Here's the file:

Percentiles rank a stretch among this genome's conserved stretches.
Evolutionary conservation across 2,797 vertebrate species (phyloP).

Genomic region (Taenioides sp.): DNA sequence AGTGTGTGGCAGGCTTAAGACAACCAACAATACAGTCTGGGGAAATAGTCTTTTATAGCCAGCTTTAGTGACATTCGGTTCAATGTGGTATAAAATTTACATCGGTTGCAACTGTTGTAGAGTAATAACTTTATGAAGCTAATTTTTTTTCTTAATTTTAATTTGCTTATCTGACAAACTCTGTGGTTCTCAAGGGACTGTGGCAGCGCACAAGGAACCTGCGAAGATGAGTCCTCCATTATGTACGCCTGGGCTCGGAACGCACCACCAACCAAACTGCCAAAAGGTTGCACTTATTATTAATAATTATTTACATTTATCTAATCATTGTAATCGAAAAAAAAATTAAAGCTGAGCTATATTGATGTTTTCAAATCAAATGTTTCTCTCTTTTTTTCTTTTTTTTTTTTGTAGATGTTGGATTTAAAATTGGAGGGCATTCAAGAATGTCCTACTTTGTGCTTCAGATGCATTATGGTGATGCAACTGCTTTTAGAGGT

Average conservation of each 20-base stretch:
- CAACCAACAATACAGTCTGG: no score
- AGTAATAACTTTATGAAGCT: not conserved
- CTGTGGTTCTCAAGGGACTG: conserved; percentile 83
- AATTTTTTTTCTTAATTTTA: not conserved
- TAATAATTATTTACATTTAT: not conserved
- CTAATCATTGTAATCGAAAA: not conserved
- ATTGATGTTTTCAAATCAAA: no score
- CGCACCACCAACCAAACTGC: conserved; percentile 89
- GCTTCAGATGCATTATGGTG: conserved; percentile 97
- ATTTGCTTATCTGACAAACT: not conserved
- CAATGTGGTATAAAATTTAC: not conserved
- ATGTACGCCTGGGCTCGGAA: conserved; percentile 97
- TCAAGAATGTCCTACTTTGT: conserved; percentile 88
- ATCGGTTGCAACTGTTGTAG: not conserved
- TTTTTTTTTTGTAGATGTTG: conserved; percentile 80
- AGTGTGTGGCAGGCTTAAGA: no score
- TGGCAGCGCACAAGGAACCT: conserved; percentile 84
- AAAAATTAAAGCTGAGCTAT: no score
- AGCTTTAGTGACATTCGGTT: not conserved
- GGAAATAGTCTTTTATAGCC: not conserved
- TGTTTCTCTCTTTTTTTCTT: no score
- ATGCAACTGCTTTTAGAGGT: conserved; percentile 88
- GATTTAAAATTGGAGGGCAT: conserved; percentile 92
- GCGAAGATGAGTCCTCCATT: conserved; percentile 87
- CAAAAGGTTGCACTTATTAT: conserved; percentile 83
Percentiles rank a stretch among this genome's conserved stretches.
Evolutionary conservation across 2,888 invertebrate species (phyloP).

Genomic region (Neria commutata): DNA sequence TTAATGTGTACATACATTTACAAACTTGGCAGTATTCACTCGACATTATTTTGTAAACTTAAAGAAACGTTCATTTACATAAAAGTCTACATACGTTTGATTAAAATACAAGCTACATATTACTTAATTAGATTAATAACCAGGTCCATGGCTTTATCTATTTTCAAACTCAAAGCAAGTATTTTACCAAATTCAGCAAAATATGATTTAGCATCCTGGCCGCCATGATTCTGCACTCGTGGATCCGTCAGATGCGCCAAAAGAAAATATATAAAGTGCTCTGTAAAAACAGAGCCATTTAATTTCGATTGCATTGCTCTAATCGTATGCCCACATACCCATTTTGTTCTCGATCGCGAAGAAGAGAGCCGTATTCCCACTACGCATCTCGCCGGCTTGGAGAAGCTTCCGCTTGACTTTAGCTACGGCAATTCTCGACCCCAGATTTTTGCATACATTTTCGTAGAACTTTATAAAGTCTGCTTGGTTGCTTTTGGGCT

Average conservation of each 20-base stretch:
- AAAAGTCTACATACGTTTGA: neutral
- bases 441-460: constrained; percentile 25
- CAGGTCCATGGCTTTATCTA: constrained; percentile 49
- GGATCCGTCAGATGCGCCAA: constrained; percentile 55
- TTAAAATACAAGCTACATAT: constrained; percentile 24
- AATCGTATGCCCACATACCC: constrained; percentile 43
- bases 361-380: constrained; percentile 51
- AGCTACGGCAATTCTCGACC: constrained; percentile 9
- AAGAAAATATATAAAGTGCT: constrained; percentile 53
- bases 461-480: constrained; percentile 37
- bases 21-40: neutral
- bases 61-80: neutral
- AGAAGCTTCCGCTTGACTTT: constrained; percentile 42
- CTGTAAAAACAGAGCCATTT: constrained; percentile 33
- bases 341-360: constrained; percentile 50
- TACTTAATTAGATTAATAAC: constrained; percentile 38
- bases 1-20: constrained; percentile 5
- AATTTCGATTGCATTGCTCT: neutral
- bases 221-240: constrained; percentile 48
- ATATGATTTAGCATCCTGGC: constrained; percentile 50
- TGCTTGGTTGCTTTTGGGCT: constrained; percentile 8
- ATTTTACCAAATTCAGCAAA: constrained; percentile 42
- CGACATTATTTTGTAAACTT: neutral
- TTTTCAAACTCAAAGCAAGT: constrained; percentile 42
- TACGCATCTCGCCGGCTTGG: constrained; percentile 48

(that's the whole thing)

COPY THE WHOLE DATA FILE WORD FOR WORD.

Percentiles rank a stretch among this genome's conserved stretches.
Evolutionary conservation across 2,797 vertebrate species (phyloP).

Genomic region (Taenioides sp.): DNA sequence AGTGTGTGGCAGGCTTAAGACAACCAACAATACAGTCTGGGGAAATAGTCTTTTATAGCCAGCTTTAGTGACATTCGGTTCAATGTGGTATAAAATTTACATCGGTTGCAACTGTTGTAGAGTAATAACTTTATGAAGCTAATTTTTTTTCTTAATTTTAATTTGCTTATCTGACAAACTCTGTGGTTCTCAAGGGACTGTGGCAGCGCACAAGGAACCTGCGAAGATGAGTCCTCCATTATGTACGCCTGGGCTCGGAACGCACCACCAACCAAACTGCCAAAAGGTTGCACTTATTATTAATAATTATTTACATTTATCTAATCATTGTAATCGAAAAAAAAATTAAAGCTGAGCTATATTGATGTTTTCAAATCAAATGTTTCTCTCTTTTTTTCTTTTTTTTTTTTGTAGATGTTGGATTTAAAATTGGAGGGCATTCAAGAATGTCCTACTTTGTGCTTCAGATGCATTATGGTGATGCAACTGCTTTTAGAGGT

Average conservation of each 20-base stretch:
- CAACCAACAATACAGTCTGG: no score
- AGTAATAACTTTATGAAGCT: not conserved
- CTGTGGTTCTCAAGGGACTG: conserved; percentile 83
- AATTTTTTTTCTTAATTTTA: not conserved
- TAATAATTATTTACATTTAT: not conserved
- CTAATCATTGTAATCGAAAA: not conserved
- ATTGATGTTTTCAAATCAAA: no score
- CGCACCACCAACCAAACTGC: conserved; percentile 89
- GCTTCAGATGCATTATGGTG: conserved; percentile 97
- ATTTGCTTATCTGACAAACT: not conserved
- CAATGTGGTATAAAATTTAC: not conserved
- ATGTACGCCTGGGCTCGGAA: conserved; percentile 97
- TCAAGAATGTCCTACTTTGT: conserved; percentile 88
- ATCGGTTGCAACTGTTGTAG: not conserved
- TTTTTTTTTTGTAGATGTTG: conserved; percentile 80
- AGTGTGTGGCAGGCTTAAGA: no score
- TGGCAGCGCACAAGGAACCT: conserved; percentile 84
- AAAAATTAAAGCTGAGCTAT: no score
- AGCTTTAGTGACATTCGGTT: not conserved
- GGAAATAGTCTTTTATAGCC: not conserved
- TGTTTCTCTCTTTTTTTCTT: no score
- ATGCAACTGCTTTTAGAGGT: conserved; percentile 88
- GATTTAAAATTGGAGGGCAT: conserved; percentile 92
- GCGAAGATGAGTCCTCCATT: conserved; percentile 87
- CAAAAGGTTGCACTTATTAT: conserved; percentile 83
Percentiles rank a stretch among this genome's conserved stretches.
Evolutionary conservation across 2,888 invertebrate species (phyloP).

Genomic region (Neria commutata): DNA sequence TTAATGTGTACATACATTTACAAACTTGGCAGTATTCACTCGACATTATTTTGTAAACTTAAAGAAACGTTCATTTACATAAAAGTCTACATACGTTTGATTAAAATACAAGCTACATATTACTTAATTAGATTAATAACCAGGTCCATGGCTTTATCTATTTTCAAACTCAAAGCAAGTATTTTACCAAATTCAGCAAAATATGATTTAGCATCCTGGCCGCCATGATTCTGCACTCGTGGATCCGTCAGATGCGCCAAAAGAAAATATATAAAGTGCTCTGTAAAAACAGAGCCATTTAATTTCGATTGCATTGCTCTAATCGTATGCCCACATACCCATTTTGTTCTCGATCGCGAAGAAGAGAGCCGTATTCCCACTACGCATCTCGCCGGCTTGGAGAAGCTTCCGCTTGACTTTAGCTACGGCAATTCTCGACCCCAGATTTTTGCATACATTTTCGTAGAACTTTATAAAGTCTGCTTGGTTGCTTTTGGGCT

Average conservation of each 20-base stretch:
- AAAAGTCTACATACGTTTGA: neutral
- bases 441-460: constrained; percentile 25
- CAGGTCCATGGCTTTATCTA: constrained; percentile 49
- GGATCCGTCAGATGCGCCAA: constrained; percentile 55
- TTAAAATACAAGCTACATAT: constrained; percentile 24
- AATCGTATGCCCACATACCC: constrained; percentile 43
- bases 361-380: constrained; percentile 51
- AGCTACGGCAATTCTCGACC: constrained; percentile 9
- AAGAAAATATATAAAGTGCT: constrained; percentile 53
- bases 461-480: constrained; percentile 37
- bases 21-40: neutral
- bases 61-80: neutral
- AGAAGCTTCCGCTTGACTTT: constrained; percentile 42
- CTGTAAAAACAGAGCCATTT: constrained; percentile 33
- bases 341-360: constrained; percentile 50
- TACTTAATTAGATTAATAAC: constrained; percentile 38
- bases 1-20: constrained; percentile 5
- AATTTCGATTGCATTGCTCT: neutral
- bases 221-240: constrained; percentile 48
- ATATGATTTAGCATCCTGGC: constrained; percentile 50
- TGCTTGGTTGCTTTTGGGCT: constrained; percentile 8
- ATTTTACCAAATTCAGCAAA: constrained; percentile 42
- CGACATTATTTTGTAAACTT: neutral
- TTTTCAAACTCAAAGCAAGT: constrained; percentile 42
- TACGCATCTCGCCGGCTTGG: constrained; percentile 48